Emma is a producer for weird tech for The5GS, seen most recently landing a plane with Kevin Bacon and having Martine McCutcheon help a cancer survivor sing a very special Christmas carol. A coach to the tech and creative industries, Emma uses evidence-based strategies to help people with performance, productivity and happiness.
She is at her most vocal (read potty-mouthed) on Twitter and will look at literally any cat photo you have to show her. A huge believer in the side hustle - "my side hustles have safe hustles", Emma invests in tech, female entrepreneurs, whisky and art. Proudly and loudly neurodivergent, she counts meditation, the ability to brag, and daily cold showers among her superpowers.
In this month’s Watch Me Bloom content, Emma shares her four brilliant golden rules and the big lessons she’s learnt over her career. Read on to find out more…
What big lessons have you learnt over your career so far?
The single biggest thing I have learned over my career, as someone who is pretty easygoing (read unfocused!), is that if you are not setting your own agenda, someone else is using your time.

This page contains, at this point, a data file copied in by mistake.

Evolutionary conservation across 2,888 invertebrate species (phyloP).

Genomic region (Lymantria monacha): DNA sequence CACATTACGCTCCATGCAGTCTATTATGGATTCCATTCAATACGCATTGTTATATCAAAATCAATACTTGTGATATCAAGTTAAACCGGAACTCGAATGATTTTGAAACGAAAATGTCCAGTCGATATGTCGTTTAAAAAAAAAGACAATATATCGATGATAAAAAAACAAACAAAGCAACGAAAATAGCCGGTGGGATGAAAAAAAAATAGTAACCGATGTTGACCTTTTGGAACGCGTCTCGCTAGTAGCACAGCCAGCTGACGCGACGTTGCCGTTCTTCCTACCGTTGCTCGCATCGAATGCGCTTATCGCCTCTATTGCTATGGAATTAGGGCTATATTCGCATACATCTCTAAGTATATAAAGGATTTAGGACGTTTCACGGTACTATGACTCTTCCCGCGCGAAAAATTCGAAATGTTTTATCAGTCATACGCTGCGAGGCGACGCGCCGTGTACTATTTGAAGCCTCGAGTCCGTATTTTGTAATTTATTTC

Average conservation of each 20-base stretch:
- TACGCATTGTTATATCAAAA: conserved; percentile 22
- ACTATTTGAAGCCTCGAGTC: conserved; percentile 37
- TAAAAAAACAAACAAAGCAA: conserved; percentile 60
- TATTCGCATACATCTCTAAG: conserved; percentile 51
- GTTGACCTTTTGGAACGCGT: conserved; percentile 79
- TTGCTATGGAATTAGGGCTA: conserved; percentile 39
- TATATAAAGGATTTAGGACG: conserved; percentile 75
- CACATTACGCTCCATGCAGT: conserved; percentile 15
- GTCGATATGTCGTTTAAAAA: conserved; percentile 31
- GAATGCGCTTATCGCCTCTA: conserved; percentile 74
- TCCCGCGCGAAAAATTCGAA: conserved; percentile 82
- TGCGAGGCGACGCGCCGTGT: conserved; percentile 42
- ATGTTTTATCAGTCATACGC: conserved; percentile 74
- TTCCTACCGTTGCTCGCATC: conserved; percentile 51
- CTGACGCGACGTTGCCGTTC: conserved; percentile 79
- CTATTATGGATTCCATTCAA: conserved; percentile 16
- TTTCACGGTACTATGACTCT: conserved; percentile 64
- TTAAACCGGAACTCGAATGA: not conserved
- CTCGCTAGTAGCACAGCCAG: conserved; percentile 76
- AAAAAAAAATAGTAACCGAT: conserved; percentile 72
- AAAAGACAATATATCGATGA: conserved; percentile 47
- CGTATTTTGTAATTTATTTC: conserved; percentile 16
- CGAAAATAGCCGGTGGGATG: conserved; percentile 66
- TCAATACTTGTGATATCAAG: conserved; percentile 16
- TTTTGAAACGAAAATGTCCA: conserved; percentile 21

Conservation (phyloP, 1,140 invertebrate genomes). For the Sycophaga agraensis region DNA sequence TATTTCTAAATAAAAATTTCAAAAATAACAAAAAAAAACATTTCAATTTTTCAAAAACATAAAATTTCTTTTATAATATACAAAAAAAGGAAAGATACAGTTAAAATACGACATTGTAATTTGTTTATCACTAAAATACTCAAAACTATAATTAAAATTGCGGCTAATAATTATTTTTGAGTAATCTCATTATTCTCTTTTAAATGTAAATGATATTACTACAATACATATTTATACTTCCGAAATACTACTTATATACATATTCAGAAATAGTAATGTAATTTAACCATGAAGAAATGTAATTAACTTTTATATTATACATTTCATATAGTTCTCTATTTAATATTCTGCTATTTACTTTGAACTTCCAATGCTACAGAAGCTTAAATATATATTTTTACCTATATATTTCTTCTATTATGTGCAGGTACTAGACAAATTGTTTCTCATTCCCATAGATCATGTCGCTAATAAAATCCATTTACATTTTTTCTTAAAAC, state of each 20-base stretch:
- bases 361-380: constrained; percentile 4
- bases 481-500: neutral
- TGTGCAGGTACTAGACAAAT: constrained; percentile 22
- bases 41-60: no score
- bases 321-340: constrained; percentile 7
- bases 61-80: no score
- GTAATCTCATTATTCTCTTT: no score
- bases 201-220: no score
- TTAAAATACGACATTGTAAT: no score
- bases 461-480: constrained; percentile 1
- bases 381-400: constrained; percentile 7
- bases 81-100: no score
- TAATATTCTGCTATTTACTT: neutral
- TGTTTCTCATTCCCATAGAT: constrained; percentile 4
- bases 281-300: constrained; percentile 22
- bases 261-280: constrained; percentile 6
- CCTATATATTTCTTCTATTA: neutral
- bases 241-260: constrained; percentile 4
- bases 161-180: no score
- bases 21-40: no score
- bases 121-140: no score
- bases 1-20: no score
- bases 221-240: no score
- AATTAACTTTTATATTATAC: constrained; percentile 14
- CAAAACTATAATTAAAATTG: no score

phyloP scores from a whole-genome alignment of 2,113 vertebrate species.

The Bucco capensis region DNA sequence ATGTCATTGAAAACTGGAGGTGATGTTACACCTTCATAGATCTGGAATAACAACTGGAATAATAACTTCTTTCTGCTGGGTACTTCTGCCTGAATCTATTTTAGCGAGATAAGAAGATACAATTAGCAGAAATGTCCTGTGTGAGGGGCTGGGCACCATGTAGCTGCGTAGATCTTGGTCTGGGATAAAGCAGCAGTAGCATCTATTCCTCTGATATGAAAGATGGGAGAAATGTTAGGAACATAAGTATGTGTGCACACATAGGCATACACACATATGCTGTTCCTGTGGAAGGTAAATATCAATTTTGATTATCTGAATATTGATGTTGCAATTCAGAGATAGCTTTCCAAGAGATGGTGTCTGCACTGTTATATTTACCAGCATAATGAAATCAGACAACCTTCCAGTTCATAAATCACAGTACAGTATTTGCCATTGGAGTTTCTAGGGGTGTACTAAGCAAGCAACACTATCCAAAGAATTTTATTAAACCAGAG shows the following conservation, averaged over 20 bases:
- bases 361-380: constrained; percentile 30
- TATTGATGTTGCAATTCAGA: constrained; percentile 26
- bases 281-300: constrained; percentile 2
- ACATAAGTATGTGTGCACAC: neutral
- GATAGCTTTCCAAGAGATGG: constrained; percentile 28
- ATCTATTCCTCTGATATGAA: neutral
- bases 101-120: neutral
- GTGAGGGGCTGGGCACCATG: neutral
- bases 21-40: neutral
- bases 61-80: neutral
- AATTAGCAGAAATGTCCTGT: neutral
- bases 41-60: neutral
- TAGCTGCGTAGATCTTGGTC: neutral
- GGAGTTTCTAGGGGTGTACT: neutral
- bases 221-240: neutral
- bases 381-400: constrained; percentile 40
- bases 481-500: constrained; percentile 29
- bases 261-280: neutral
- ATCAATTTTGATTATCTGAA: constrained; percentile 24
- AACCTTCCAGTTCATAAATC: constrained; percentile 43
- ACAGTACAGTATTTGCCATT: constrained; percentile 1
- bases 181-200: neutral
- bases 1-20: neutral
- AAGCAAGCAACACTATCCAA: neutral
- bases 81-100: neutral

Setting your goals and considering them, upgrading them over time, and even changing them doesn't matter - as long as you have them! You will be SHOCKED at how smoothly things fall into place when you know what you want.
Some call it the universe; I say you just know what the right shape or fit looks like when you've been conscious about what you want. You'll look at things with an end in mind, and it will help you hold small and big decisions up to the light and achieve greater clarity. So be honest: what is it that you want? A million pounds? Your own company? Directorship? Maybe you just want to work three days a week so you can breed marmots! It doesn't matter how ambitious, weird, or even *gasp* how self-serving it is - the more pointy and detailed, the better!
When it comes to your career, if you don't know what you want or can't think of something 'good' to do, then do something weird! Do something exciting! Move country! Take ayahuasca in Peru and document your journey! If you don't know what move to make next, do something unusual so at least you have a talking point or something on your resume or LinkedIn that will make people say, "Wait, you did what??".
Trust me - I got into an industry that, as a working-class girl with no university education, I shouldn't have been able to get into (it was advertising). Because I had a story and because my CV stood out, I got interviews, and I wasn't going anywhere once I was in. I had travelled to Australia and worked in PR at a zoo, in Formula 1 as a 'fixer' and for Red Bull as a - actually, I'm not sure what I was, but it was fun :)